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Please select the “WCG Newsletter” Tab to the left of this message for important information regarding our Pandemic Plan Response to the Coronavirus (COVID-19). If you have any questions, please do not hesitate to give us a call at (706) 647-8951.

Deluxe check reorders are no longer available. If you have checks processed by Deluxe and need to reorder checks, please contact customer service at (706) 647-8951 to discuss your new check order options provided by Main Street. Once you receive checks processed by Main Street, you will be able to reorder your checks online by clicking on the Blue “REORDER CHECKS” tab on the WCG website. Thank you for choosing West Central Georgia Bank for your banking needs.


Text Message Scam Alert !!!

There is a new text message scam going around. Please do not respond to text message requests for confidential account or debit card information. The bank will never ask for confidential information through text messages.


There is a type of fraud called “phishing”. The term “phishing” as in fishing for confidential information refers to a scam that encompasses fraudulently obtaining and using an individual’s information. This is how it works:

A consumer receives an e-mail which appears to originate from a financial institution, government agency or other well-known/reputable entity. The provided link appears to be the web site of the above, but in “phishing” scams, the web site belongs to the fraudster/scammer. Once inside the fraudulent web site, the consumer may be asked to provide Social Security numbers, account numbers, passwords or other information used to identify the consumer, such as the maiden name of the consumer’s mother or the consumer’s place of birth. When the consumer provides the information, those perpetrating the fraud can begin to access consumer accounts or assume the person’s identity. If you suspect that you have been a victim of identity theft, perhaps because you submitted personal information in response to a suspicious, unsolicited e-mail or you see unauthorized charges on your credit card, immediately contact your financial institution and if necessary close existing accounts and open new ones. Also contact the police and request a copy of any police report or case number for later reference.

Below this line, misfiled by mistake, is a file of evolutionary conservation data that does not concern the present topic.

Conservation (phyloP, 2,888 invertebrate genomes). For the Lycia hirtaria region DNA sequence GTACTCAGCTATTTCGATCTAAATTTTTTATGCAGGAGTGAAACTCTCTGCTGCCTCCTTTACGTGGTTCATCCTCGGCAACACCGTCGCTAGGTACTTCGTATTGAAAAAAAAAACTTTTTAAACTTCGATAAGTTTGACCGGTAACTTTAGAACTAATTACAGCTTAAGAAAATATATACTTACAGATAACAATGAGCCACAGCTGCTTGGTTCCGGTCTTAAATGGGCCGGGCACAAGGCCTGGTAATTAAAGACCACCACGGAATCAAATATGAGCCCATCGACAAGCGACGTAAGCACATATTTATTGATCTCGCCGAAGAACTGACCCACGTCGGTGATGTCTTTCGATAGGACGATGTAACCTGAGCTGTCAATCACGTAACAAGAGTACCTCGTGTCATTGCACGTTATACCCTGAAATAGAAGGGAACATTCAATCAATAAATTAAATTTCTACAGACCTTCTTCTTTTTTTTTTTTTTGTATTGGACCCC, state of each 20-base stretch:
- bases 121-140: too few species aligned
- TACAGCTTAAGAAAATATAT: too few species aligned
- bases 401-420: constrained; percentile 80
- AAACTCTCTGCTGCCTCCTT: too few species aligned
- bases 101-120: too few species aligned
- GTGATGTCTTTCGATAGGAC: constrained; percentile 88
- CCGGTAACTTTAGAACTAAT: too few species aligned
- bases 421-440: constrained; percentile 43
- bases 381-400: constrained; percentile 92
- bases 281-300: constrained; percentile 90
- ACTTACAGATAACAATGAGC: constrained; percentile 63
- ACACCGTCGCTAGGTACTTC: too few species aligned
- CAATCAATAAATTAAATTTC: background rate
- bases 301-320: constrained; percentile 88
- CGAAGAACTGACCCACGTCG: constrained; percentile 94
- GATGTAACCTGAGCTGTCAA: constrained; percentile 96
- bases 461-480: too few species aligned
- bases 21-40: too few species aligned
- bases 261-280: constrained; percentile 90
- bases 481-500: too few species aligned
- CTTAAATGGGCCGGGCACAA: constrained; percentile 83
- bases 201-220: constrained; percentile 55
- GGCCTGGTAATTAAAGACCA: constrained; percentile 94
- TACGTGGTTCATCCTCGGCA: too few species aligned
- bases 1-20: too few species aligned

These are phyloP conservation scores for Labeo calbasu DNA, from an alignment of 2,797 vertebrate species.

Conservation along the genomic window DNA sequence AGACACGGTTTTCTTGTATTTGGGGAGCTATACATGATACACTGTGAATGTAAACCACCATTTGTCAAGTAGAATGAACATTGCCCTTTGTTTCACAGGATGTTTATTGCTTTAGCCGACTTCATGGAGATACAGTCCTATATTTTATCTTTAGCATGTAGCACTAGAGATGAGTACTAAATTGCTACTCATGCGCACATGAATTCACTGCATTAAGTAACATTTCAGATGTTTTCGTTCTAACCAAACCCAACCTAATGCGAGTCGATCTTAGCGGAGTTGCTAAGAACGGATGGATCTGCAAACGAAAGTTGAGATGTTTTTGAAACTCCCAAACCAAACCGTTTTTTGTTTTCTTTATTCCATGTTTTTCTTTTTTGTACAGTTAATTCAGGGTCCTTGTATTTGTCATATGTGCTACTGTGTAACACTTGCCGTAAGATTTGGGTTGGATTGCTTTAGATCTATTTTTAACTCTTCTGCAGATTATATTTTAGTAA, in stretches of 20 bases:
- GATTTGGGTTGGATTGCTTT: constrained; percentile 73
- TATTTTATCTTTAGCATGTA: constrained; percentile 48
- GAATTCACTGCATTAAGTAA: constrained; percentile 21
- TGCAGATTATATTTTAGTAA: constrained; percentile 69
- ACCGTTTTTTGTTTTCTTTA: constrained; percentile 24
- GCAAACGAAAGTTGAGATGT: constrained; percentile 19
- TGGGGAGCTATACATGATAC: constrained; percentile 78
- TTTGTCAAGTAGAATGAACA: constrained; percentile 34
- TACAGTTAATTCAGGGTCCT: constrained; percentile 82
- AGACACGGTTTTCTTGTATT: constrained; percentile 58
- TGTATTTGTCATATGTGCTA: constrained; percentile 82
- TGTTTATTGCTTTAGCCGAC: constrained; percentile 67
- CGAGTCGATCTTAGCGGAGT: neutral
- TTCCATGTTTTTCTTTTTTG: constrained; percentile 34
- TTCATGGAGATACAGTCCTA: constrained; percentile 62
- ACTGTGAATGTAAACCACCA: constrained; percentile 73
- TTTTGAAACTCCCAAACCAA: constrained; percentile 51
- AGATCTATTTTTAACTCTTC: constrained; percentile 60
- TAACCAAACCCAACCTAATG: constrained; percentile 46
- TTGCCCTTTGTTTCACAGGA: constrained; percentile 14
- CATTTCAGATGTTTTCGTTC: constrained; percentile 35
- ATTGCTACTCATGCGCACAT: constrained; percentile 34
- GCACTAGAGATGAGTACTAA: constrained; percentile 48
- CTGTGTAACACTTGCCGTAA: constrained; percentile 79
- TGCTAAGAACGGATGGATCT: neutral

1. Never provide your personal information in response to an unsolicited request.